Towards goal of keeping cluster self contained I wanted to house the network switch and four Pi 4b in a rack. There are vaious off the shelf options for stacking Pi’s but I couldn’t find a great solution for my specific requirement. I’d not done a project using custom cut metal before and thought this would be a good opportunity to explore. I thought aluminium would be good to polish to a nice finish so I decided to use 3mm medium strength 5251 aluminium.
I found a UK based mail-order laser cutting provider Lasered. To make the order required drawing in either Drawing Interchange Format (DXF), AutoCAD (DWG) of Mastercam Numerical Control File (NC) format to create this I used open-source LibreCAD software. I’d not used CAD software before so there was a learning curve but this was not large and within few hours I’d created two drawings. The cluster will primarily be used as Kubernetes cluster so I designed all the plates shaped as heptagons, the top and base plates also have Raspberry Pi logo. For attaching plates together allowing enough space for airflow I chose 35mm standoffs with M4 thread to accept M4 I gave holes a 4.2mm radius. For mounting the Pi the board has 2.7mm holes to accept M2.5 thread screws so I mirror these on the plate with 2.7mm radius and use 5mm standoff to lift slightly. I added a rectangular hole behin Pi on each shelf to allow for internal PoE cable routing. The rack dimensions when assembled, widest points the heptagon is 210mm and (6x3mm=)18mm plates plus (5x40mm)=200 standoffs gives total height of 218mm.
I got the plates cut and they looked better than expected except the standoff holes looked rather large. I checked the the calipers and noticed my planned 4.2mm holes were 8.4mm and my 2.7mm holes 5.4mm. Seems I had entered diameter as value for circle radius parameter. Luckily I hadn’t ordered the standoffs, nuts or bolts. It was easy to switched from M4 to M6 for the between layer standoffs but as the Pi board only accepts M2.5 I kept these and added a washer to prevent bolt going straight through the mount hole on the shelf.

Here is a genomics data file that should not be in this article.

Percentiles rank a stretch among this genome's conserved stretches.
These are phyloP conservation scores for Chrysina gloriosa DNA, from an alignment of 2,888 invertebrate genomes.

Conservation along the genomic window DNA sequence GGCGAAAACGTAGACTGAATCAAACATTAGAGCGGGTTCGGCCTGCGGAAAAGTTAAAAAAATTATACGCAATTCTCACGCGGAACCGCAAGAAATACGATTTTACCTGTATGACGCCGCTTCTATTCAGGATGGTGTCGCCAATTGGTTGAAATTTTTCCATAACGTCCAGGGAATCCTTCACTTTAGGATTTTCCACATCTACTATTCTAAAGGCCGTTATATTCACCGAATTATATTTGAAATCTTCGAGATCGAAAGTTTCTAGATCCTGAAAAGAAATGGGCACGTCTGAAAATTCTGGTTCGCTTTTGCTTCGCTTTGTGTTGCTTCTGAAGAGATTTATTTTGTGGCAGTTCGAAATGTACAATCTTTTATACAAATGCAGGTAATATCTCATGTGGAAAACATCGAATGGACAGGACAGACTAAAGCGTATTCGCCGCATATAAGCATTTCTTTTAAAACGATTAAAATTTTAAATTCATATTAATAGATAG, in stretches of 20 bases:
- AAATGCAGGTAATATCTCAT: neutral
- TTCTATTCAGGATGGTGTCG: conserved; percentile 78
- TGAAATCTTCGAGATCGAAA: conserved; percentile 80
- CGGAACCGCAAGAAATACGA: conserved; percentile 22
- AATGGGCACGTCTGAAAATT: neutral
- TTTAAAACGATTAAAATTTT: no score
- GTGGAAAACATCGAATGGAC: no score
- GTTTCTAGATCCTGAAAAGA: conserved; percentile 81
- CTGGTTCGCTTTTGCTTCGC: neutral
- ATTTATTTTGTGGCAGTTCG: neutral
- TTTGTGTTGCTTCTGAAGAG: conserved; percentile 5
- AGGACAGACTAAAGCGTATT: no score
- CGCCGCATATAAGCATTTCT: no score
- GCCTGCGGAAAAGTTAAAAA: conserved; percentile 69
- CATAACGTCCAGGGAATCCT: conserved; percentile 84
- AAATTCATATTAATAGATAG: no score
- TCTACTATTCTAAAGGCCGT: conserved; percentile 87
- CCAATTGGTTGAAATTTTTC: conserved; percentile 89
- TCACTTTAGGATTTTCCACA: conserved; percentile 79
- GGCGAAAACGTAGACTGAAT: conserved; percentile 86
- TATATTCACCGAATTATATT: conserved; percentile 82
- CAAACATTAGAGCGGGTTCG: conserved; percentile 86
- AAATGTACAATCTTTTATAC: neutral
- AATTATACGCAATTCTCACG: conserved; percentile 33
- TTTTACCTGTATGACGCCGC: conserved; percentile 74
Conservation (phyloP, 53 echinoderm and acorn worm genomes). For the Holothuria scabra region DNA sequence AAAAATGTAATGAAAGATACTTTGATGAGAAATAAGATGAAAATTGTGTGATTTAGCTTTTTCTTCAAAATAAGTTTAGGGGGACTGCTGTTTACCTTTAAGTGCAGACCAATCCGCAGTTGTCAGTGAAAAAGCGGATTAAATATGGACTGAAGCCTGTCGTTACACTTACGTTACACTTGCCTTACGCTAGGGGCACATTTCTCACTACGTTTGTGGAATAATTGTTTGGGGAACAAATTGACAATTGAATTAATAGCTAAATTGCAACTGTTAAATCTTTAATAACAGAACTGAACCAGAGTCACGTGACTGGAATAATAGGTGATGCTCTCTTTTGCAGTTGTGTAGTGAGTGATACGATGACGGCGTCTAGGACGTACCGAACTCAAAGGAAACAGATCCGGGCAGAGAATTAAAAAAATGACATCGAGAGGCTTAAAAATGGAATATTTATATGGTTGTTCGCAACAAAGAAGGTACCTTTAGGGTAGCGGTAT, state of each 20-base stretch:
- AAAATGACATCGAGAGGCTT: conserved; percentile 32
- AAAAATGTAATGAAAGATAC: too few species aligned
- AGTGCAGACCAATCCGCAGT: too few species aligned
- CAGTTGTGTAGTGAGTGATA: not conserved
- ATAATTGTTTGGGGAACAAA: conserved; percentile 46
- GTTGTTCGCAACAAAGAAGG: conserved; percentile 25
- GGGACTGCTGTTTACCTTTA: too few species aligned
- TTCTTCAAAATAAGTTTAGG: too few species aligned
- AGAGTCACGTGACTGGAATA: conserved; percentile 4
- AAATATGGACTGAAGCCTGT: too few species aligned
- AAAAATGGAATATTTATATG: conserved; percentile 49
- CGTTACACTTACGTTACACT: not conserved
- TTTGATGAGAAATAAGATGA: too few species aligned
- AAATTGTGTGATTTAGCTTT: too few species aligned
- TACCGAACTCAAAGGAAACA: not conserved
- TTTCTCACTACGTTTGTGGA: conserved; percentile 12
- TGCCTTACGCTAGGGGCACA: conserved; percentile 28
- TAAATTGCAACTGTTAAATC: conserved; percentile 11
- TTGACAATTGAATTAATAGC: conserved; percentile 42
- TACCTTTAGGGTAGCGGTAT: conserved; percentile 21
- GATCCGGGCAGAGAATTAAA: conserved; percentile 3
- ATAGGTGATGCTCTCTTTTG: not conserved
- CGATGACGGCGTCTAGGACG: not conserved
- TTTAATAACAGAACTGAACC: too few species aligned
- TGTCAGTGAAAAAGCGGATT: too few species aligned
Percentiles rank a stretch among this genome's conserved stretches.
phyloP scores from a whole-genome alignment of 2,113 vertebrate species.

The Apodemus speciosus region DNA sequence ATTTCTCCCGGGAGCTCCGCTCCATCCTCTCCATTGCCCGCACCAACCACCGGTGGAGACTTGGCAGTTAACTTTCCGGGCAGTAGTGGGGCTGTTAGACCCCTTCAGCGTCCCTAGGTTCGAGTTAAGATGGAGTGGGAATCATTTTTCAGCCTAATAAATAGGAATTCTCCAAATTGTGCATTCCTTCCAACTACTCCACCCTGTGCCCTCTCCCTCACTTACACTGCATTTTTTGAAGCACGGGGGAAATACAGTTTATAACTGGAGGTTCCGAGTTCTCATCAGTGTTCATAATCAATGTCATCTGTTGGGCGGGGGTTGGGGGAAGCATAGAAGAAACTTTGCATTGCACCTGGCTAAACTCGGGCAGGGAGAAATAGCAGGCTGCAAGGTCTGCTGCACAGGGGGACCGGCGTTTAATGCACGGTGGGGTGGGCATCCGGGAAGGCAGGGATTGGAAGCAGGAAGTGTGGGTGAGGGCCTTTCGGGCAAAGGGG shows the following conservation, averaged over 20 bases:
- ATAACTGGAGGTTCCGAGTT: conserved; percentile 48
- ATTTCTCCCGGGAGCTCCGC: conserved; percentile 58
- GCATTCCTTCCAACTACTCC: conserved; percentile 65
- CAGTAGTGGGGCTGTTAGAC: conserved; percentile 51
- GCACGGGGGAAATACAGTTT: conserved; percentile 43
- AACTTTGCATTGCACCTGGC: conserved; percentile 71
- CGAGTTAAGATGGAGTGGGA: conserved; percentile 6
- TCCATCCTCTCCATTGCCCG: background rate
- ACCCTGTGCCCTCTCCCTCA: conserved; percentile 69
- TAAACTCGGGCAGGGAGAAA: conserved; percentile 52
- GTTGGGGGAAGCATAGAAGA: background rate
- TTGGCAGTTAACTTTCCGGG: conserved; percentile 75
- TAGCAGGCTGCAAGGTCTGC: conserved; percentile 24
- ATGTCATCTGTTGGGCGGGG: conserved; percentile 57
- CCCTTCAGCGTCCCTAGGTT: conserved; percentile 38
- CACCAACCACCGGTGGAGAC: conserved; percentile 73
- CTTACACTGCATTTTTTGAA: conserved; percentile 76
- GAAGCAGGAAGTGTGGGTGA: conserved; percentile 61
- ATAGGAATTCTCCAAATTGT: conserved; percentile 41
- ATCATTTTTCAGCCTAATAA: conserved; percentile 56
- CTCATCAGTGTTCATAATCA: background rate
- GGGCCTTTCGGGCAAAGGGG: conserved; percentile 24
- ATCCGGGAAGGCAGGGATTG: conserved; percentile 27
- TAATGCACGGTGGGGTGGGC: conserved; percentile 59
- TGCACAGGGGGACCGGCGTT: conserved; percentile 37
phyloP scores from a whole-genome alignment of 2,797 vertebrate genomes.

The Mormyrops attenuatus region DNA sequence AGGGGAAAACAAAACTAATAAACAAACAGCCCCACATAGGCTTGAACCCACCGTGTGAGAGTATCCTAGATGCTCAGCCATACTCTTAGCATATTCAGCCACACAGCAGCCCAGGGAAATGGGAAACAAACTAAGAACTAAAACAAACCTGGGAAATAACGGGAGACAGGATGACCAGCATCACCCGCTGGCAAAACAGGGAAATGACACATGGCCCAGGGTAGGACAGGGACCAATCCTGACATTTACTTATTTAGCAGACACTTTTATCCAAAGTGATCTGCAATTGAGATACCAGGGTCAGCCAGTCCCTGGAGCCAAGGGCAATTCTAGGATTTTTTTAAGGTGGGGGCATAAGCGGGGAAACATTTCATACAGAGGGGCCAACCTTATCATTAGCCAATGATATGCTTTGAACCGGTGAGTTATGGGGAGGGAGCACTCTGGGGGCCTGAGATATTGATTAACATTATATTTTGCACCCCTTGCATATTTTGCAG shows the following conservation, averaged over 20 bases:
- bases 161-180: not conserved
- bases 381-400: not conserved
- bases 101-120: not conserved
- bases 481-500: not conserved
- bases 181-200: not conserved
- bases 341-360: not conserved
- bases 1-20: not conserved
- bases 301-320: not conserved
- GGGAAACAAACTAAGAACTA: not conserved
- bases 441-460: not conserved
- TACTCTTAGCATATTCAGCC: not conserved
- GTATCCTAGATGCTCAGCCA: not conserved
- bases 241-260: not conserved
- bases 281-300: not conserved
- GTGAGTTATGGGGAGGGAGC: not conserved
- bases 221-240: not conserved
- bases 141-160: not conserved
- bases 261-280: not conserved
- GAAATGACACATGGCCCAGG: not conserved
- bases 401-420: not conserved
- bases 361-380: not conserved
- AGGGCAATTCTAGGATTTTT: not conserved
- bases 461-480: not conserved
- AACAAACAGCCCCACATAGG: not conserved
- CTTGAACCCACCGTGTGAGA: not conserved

To keep the internal rack cabling tidy I decided to create each cable with custom length. The PoE standards require category 3 cable or better for 802.3af (upto 15watt) and category 5 cable for better for 802.3at (upto 30watt). The Raspberry Pi NIC can operate at 1Gb/s, category 5 is cable rated for 100Mb/s, category 5e is cable rated for 1Gb/s, category 6 is cable rated for 10Gb/s. To operate the Pi’s over PoE at full potential I use category 5e cable and crimped RJ45 connectors.
Hardware Bill of materials
- 35mm M6 Standoffs (Bag 50) £30
- 10mm M6 screws (Bag 100) £6.45
- M6 hexagonal nuts (Bag 250) £6
- 5mm M2.5 Standoffs (Bag 20) £5
- 6mm M2.5 screws (Bag 100) £3.50
- Custom laser cut aluminium plates £60
- <1m Cat5e cable
- RJ45 cable crimping tool kit £20
Total rack parts cost ~£130
- 4x Raspberry Pi 4B WITH 8GB RAM (4X £73.50=) £294
- 4x Raspberry Pi PoE HAT (4x £18=) £72
- 4x 128GB SanDisk Extreme (4x £24=) £96
- 4x Arcanite 128GB USB 3.1 Flash Drive (4x £20=) £80
- Netgear GS305P £45
Total cluster parts cost ~£717